"I think it's a reflection of the mood of his audience," said Mark Lukasiewicz, dean of Hofstra University's communications school and a longtime NBC executive. "They can't be happy with what is coming out of Washington every day."

Hannity has been associated with Trump perhaps more than any other media figure. He was scolded by Fox for being called onstage by the president and speaking during a Trump rally shortly before midterm election. The Pew Research Center found in a 2014 survey that 83 percent of Hannity's viewers identified themselves as conservative.

With bad news piling up for Trump, Hannity frequently spends time criticizing ideological opponents in the media for the types of stories they emphasize, and discusses misdeeds by previous Democratic administrations.

"Even hard-core Trump fans are starting to put Hillary Clinton in their rear-view mirrors and say, 'it's been two years,'" Lukasiewicz said.

In a joint statement, Fox News CEO Suzanne Scott and President Jay Wallace touted the network's top status among all basic cable networks.

There's precedent for a news-related slump. Maddow's ratings sank sharply just after the 2016 election, as fans distressed by Trump's win took a timeout from the news. Her ratings steadily improved as her show became a destination for Trump opponents.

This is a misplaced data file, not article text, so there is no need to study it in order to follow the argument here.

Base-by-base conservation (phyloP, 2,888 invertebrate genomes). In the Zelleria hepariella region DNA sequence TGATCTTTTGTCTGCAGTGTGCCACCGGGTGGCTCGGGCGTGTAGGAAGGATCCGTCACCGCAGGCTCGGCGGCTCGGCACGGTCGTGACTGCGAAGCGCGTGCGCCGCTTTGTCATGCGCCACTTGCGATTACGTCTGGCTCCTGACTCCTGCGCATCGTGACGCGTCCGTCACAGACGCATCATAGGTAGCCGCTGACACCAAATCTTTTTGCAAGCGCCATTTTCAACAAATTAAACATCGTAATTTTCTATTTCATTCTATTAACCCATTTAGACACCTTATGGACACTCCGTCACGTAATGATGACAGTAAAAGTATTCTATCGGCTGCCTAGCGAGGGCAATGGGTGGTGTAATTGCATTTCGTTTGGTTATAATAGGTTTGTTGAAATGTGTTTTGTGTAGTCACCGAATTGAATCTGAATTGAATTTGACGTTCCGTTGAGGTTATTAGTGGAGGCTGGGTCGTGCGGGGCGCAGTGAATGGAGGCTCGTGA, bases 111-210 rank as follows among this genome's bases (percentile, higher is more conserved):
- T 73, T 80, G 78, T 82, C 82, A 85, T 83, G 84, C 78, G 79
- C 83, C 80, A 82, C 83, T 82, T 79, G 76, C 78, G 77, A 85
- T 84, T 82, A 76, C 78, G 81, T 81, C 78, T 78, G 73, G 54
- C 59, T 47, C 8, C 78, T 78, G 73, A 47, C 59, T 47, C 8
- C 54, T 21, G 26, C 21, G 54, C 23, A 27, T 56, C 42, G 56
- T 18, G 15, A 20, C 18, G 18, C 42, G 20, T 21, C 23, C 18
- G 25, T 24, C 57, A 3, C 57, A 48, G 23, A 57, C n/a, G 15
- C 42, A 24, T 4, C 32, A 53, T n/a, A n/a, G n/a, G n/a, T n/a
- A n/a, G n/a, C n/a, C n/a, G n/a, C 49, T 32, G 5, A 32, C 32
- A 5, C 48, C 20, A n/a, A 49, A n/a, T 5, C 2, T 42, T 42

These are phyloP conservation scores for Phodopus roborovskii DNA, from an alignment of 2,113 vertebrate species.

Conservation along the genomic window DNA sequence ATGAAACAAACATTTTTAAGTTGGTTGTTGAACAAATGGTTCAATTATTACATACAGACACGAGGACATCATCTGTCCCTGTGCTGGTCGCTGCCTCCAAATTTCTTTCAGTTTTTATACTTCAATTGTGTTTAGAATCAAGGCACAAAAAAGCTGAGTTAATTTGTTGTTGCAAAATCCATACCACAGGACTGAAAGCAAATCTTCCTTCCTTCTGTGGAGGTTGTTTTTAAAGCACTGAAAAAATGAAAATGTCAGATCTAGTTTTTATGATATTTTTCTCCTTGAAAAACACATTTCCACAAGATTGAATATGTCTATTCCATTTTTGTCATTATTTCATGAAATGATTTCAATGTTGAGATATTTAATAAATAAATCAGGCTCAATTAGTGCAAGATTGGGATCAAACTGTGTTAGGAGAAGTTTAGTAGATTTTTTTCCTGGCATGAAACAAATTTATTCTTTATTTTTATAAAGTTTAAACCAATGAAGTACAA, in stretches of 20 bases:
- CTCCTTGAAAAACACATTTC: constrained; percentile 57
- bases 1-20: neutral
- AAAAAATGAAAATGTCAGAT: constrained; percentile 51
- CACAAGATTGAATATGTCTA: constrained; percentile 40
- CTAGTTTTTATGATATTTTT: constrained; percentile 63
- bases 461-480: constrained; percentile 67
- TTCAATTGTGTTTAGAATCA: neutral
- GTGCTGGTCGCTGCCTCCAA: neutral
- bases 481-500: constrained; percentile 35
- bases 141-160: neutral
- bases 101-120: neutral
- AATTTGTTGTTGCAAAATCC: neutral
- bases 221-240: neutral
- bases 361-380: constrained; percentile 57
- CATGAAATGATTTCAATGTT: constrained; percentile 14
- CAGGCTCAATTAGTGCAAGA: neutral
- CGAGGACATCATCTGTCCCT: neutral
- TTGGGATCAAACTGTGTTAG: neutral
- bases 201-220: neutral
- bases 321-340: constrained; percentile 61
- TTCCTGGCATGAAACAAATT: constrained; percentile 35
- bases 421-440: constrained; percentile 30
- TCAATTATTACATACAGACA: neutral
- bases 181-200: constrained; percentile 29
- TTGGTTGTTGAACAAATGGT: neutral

Ken LaCorte, a former Fox News executive who spent 20 years at the network, cautioned against reading too much into a few weeks of ratings. Pulling back for a broader view, Hannity's show will be the most popular on cable news for the second year in a row, with an average of 3.3 million viewers that is up 17 percent over 2017, according to Nielsen.

It's certainly possible that Republicans have been less interested in the news lately, said LaCorte, who is launching a news web site, LaCortenews.com, next month .

"It's probably more interesting to hear about the party you support taking over the House of Representatives because there are more interesting things to discuss," he said.

Hannity also has company. Fox's prime-time schedule as a whole, which also includes Tucker Carlson and Laura Ingraham, has been down 20 percent since the election, Nielsen said.

Even with Fox's recent slump, the Trump administration continues to be glory days for cable news. Fox News Channel is the top-rated network for all of basic cable for the third year in a row, topping ESPN, and will finish with the highest-rated prime-time schedule in its history. That comes despite losing Bill O'Reilly and Megyn Kelly from its lineup over the past two years.

MSNBC is third overall in basic cable, and is also on pace to finish with the biggest audience in its history, Nielsen said. CNN will finish 11th, and is likely to finish with its third-best year ever.

  • Wednesday, Dec. 26, 2018